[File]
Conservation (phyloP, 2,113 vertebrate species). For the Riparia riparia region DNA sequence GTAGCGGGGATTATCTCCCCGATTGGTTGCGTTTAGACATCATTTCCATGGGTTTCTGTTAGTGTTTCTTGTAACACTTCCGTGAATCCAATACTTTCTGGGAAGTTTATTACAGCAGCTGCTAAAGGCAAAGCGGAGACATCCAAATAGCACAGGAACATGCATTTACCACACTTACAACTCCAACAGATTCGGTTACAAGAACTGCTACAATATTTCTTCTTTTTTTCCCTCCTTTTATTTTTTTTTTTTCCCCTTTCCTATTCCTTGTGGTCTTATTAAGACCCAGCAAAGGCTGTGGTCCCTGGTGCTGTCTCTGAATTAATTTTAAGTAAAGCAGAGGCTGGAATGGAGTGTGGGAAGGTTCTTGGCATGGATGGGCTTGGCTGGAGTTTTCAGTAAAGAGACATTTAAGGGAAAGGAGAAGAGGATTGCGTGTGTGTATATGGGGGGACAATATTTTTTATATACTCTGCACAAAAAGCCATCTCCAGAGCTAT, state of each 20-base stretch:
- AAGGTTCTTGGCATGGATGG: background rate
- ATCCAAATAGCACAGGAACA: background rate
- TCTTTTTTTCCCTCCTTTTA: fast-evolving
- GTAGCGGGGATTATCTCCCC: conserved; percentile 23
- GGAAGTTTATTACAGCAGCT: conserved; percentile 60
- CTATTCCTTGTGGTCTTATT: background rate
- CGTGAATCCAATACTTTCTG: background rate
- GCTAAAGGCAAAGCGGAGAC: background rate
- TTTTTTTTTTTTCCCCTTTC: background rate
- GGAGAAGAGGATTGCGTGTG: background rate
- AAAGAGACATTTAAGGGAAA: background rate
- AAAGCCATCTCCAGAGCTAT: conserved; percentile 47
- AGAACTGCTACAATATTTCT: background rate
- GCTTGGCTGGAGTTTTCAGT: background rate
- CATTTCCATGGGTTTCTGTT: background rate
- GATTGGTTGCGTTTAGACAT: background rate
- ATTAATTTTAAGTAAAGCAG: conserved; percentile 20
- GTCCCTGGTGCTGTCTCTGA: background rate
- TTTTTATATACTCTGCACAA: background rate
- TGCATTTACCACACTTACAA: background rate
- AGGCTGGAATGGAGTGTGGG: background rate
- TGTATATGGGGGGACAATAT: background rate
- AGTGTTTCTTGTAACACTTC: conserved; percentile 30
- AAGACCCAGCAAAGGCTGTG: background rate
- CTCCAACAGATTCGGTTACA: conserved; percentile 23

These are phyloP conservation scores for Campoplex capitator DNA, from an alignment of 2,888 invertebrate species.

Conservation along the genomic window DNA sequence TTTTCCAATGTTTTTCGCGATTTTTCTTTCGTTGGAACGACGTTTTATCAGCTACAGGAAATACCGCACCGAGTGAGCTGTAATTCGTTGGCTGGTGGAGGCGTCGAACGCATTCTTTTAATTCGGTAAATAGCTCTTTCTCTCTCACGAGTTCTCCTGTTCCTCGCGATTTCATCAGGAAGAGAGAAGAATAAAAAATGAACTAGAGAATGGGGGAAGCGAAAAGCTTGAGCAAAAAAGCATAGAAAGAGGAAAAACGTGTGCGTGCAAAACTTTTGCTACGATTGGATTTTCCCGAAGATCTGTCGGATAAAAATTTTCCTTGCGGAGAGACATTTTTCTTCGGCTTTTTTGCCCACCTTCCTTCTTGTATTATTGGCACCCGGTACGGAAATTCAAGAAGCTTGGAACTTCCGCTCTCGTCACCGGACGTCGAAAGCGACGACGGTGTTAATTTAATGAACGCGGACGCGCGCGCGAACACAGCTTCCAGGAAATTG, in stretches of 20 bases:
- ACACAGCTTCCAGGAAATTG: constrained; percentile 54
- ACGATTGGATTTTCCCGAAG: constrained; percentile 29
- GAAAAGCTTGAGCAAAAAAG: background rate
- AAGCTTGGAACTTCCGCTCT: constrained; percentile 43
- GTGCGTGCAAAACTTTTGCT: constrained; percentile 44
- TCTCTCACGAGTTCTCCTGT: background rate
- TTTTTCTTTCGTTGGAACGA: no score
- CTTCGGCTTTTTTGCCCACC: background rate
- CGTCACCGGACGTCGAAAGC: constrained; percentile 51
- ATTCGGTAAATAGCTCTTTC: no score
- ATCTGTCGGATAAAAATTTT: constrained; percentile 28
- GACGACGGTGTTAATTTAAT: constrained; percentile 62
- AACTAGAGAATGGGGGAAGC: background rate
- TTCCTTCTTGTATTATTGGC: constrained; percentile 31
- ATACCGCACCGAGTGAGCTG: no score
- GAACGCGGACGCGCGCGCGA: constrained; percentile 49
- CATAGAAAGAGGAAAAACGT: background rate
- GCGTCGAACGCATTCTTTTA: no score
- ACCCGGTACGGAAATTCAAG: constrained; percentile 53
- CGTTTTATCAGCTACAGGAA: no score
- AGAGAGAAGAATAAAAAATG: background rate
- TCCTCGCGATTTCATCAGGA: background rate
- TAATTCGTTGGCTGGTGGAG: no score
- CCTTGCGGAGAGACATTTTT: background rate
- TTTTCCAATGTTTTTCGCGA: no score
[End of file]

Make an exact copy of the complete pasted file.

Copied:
Conservation (phyloP, 2,113 vertebrate species). For the Riparia riparia region DNA sequence GTAGCGGGGATTATCTCCCCGATTGGTTGCGTTTAGACATCATTTCCATGGGTTTCTGTTAGTGTTTCTTGTAACACTTCCGTGAATCCAATACTTTCTGGGAAGTTTATTACAGCAGCTGCTAAAGGCAAAGCGGAGACATCCAAATAGCACAGGAACATGCATTTACCACACTTACAACTCCAACAGATTCGGTTACAAGAACTGCTACAATATTTCTTCTTTTTTTCCCTCCTTTTATTTTTTTTTTTTCCCCTTTCCTATTCCTTGTGGTCTTATTAAGACCCAGCAAAGGCTGTGGTCCCTGGTGCTGTCTCTGAATTAATTTTAAGTAAAGCAGAGGCTGGAATGGAGTGTGGGAAGGTTCTTGGCATGGATGGGCTTGGCTGGAGTTTTCAGTAAAGAGACATTTAAGGGAAAGGAGAAGAGGATTGCGTGTGTGTATATGGGGGGACAATATTTTTTATATACTCTGCACAAAAAGCCATCTCCAGAGCTAT, state of each 20-base stretch:
- AAGGTTCTTGGCATGGATGG: background rate
- ATCCAAATAGCACAGGAACA: background rate
- TCTTTTTTTCCCTCCTTTTA: fast-evolving
- GTAGCGGGGATTATCTCCCC: conserved; percentile 23
- GGAAGTTTATTACAGCAGCT: conserved; percentile 60
- CTATTCCTTGTGGTCTTATT: background rate
- CGTGAATCCAATACTTTCTG: background rate
- GCTAAAGGCAAAGCGGAGAC: background rate
- TTTTTTTTTTTTCCCCTTTC: background rate
- GGAGAAGAGGATTGCGTGTG: background rate
- AAAGAGACATTTAAGGGAAA: background rate
- AAAGCCATCTCCAGAGCTAT: conserved; percentile 47
- AGAACTGCTACAATATTTCT: background rate
- GCTTGGCTGGAGTTTTCAGT: background rate
- CATTTCCATGGGTTTCTGTT: background rate
- GATTGGTTGCGTTTAGACAT: background rate
- ATTAATTTTAAGTAAAGCAG: conserved; percentile 20
- GTCCCTGGTGCTGTCTCTGA: background rate
- TTTTTATATACTCTGCACAA: background rate
- TGCATTTACCACACTTACAA: background rate
- AGGCTGGAATGGAGTGTGGG: background rate
- TGTATATGGGGGGACAATAT: background rate
- AGTGTTTCTTGTAACACTTC: conserved; percentile 30
- AAGACCCAGCAAAGGCTGTG: background rate
- CTCCAACAGATTCGGTTACA: conserved; percentile 23

These are phyloP conservation scores for Campoplex capitator DNA, from an alignment of 2,888 invertebrate species.

Conservation along the genomic window DNA sequence TTTTCCAATGTTTTTCGCGATTTTTCTTTCGTTGGAACGACGTTTTATCAGCTACAGGAAATACCGCACCGAGTGAGCTGTAATTCGTTGGCTGGTGGAGGCGTCGAACGCATTCTTTTAATTCGGTAAATAGCTCTTTCTCTCTCACGAGTTCTCCTGTTCCTCGCGATTTCATCAGGAAGAGAGAAGAATAAAAAATGAACTAGAGAATGGGGGAAGCGAAAAGCTTGAGCAAAAAAGCATAGAAAGAGGAAAAACGTGTGCGTGCAAAACTTTTGCTACGATTGGATTTTCCCGAAGATCTGTCGGATAAAAATTTTCCTTGCGGAGAGACATTTTTCTTCGGCTTTTTTGCCCACCTTCCTTCTTGTATTATTGGCACCCGGTACGGAAATTCAAGAAGCTTGGAACTTCCGCTCTCGTCACCGGACGTCGAAAGCGACGACGGTGTTAATTTAATGAACGCGGACGCGCGCGCGAACACAGCTTCCAGGAAATTG, in stretches of 20 bases:
- ACACAGCTTCCAGGAAATTG: constrained; percentile 54
- ACGATTGGATTTTCCCGAAG: constrained; percentile 29
- GAAAAGCTTGAGCAAAAAAG: background rate
- AAGCTTGGAACTTCCGCTCT: constrained; percentile 43
- GTGCGTGCAAAACTTTTGCT: constrained; percentile 44
- TCTCTCACGAGTTCTCCTGT: background rate
- TTTTTCTTTCGTTGGAACGA: no score
- CTTCGGCTTTTTTGCCCACC: background rate
- CGTCACCGGACGTCGAAAGC: constrained; percentile 51
- ATTCGGTAAATAGCTCTTTC: no score
- ATCTGTCGGATAAAAATTTT: constrained; percentile 28
- GACGACGGTGTTAATTTAAT: constrained; percentile 62
- AACTAGAGAATGGGGGAAGC: background rate
- TTCCTTCTTGTATTATTGGC: constrained; percentile 31
- ATACCGCACCGAGTGAGCTG: no score
- GAACGCGGACGCGCGCGCGA: constrained; percentile 49
- CATAGAAAGAGGAAAAACGT: background rate
- GCGTCGAACGCATTCTTTTA: no score
- ACCCGGTACGGAAATTCAAG: constrained; percentile 53
- CGTTTTATCAGCTACAGGAA: no score
- AGAGAGAAGAATAAAAAATG: background rate
- TCCTCGCGATTTCATCAGGA: background rate
- TAATTCGTTGGCTGGTGGAG: no score
- CCTTGCGGAGAGACATTTTT: background rate
- TTTTCCAATGTTTTTCGCGA: no score